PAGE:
All this caused a firestorm of anry reaction on the Web including even a StephenFowlerSucks.com blog. However, despite the immediate notoriety of Fowler in the blogosphere, Fowler's hometown newspaper, the San Francisco Chronicle, neglected to publish a story about their most "distinguished" citizen for weeks. When an article was finally published, the Chronicle neglected to go into any real detail of Fowler's hideous behavior. Check out their highly abridged version of what happened written by Justin Berton and all you can figure out is that Fowler may have been just a bit impolite:
Less than a week after a controversial appearance on the ABC reality television show "Wife Swap," San Francisco resident Stephen Fowler was forced to resign from the boards of two nonprofits, allegedly received e-mailed death threats and stood on the sidelines as his wife, Renee Stephens, issued a public statement condemning his behavior and asking him to get "professional help."
Getting whole new personality for Fowler would be a positive step as well.
Who says reality television isn't real?
Thanks to online TV and easy access to private information, Fowler's 15 minutes of fame have snowballed beyond his control.
Since the Jan. 30 episode in which the Noe Valley resident was filmed verbally demeaning Gayla Long, the Missouri woman assigned to live with his family for two weeks, an anonymous viewer has started a vitriolic Web site, StephenFowlerSucks.com, and Fowler's cell phone number and e-mail and home addresses have been published online. The online clip from the show built so much momentum that last week it hit a mainstream peak, appearing on the front page of Yahoo.com with the headline "Husbands Behaving Badly."
Oh, StephenFowlerSucks.com is vitriolic but Stephen Fowler himself isn't? Interesting to see where the Chronicle is coming from.
Meanwhile, critics of reality TV have questioned whether Fowler's outlandish performance was for the cameras or if the cameras had captured a man at his worst. Many viewers are conscious that such shows are actually highly scripted, filmed in contrived scenarios and appear only after heavy editing.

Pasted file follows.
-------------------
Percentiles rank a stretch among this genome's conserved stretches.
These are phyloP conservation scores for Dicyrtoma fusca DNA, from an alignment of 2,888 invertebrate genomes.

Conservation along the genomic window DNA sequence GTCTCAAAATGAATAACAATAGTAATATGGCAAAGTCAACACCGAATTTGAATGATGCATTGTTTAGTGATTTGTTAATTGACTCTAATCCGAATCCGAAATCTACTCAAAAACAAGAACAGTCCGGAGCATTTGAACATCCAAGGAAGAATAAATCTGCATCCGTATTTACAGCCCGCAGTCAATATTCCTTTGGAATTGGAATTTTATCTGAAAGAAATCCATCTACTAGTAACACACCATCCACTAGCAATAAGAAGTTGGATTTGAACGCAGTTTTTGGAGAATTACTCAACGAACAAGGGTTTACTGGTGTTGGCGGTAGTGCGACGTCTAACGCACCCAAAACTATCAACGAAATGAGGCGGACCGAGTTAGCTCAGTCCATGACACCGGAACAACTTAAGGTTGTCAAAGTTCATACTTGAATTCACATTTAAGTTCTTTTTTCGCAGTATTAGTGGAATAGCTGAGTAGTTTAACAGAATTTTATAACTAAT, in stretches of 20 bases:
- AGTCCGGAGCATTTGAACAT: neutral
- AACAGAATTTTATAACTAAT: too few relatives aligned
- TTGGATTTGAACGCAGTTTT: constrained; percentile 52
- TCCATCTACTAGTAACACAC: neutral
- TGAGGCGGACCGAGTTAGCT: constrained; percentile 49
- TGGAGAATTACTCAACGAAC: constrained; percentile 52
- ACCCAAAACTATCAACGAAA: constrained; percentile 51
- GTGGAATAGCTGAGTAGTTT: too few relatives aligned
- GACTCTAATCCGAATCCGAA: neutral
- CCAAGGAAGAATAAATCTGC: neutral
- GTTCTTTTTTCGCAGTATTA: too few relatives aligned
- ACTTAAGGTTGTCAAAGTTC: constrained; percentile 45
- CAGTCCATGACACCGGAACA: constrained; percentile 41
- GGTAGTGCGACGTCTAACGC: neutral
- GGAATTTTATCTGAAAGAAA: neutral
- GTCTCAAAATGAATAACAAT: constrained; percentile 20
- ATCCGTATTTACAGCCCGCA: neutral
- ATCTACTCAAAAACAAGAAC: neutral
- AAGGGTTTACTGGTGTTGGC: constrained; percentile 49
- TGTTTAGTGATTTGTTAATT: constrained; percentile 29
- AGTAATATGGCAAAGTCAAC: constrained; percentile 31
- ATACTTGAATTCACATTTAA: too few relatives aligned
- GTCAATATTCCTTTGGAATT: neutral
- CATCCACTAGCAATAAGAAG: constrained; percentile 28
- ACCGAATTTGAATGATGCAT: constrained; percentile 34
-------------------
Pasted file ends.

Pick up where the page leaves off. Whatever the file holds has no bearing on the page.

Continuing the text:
"I don't know if (producers) asked him to do that or not," said Faith Whitfield, editor of the Web site Reality Roll Call, which covers the genre. "But if in fact he was as intelligent as he said he is, he would've realized it was bad for his career."
Sniff! He was forced to call Gayla Long a "dumb redneck."
In "Wife Swap," families exchange wives for two weeks, usually placing the wife in an extreme lifestyle contrast. The clean-freak mom moves into the house of a slovenly domestician.
In this case, Fowler was cast as the elitist, self-satisfied San Francisco liberal, and his visitor, Long, was the slow-minded Midwesterner. During the episode, Gayla mispronounces the word "agenda," a flub for which Fowler is quick to humiliate her.
He was "cast" as an elitist self-satisfied San Francisco liberal? Seems to me that he fit that role naturally as do many on the Chronicle staff.
He later calls her, "Undereducated, over-opinionated and overweight."
Fowler called her a lot more than that but you won't find out in this article.
A longtime family friend of the Fowlers, who attended the family's TV viewing party Jan. 30, said Fowler had prepared friends for his appearance by telling them that he'd hammed it up for the cameras and followed the producer's directions to be confrontational.
The friend, who asked that his name be withheld to avoid being caught "in the target zone" that Fowler now finds himself, said the viewing party was awkward at times, marked by silences, but ultimately friends were supportive.
Too bad the "Wife Swap" cameras weren't in that room when Fowler and friends were watching the show. Those awkward silences would have been quite interesting to watch.
"He was definitely playing a character," the friend said. "He just carried a bad choice too far."
It's not Stephen Fowler's fault! He's not responsible for the utterances that flow from his snarling mouth!
The backlash toward Fowler and his family has ended some promising business relationships, the friend said, leaving the family "overwhelmed and a little stunned by all of this."
"I'm sure they're going to have a tough time putting things back together just to get back to where things were," the friend said. "I think Stephen wishes there were a way to repair this more thoroughly."
Notice how this story is becoming "The Tragedy of Stephen Fowler?" Are we now supposed to send condolence flowers to him?
"This was not reflective of who Stephen really is," the friend said. "I've never heard him say such harsh things to anyone. It was clearly out of character."
Sorry but he was completely in character. And this loathsome character merely reflected what a lot of San Francisco liberals are like which is why the Chronicle was obviously very uncomfortable covering this story. The same elitist attitude that has this type of opinion about people in the "boondocks" such as the Long family:
"And it's not surprising then that they get bitter, they cling to guns or religion or antipathy to people who aren't like them or anti-immigrant sentiment or anti-trade sentiment as a way to explain their frustrations."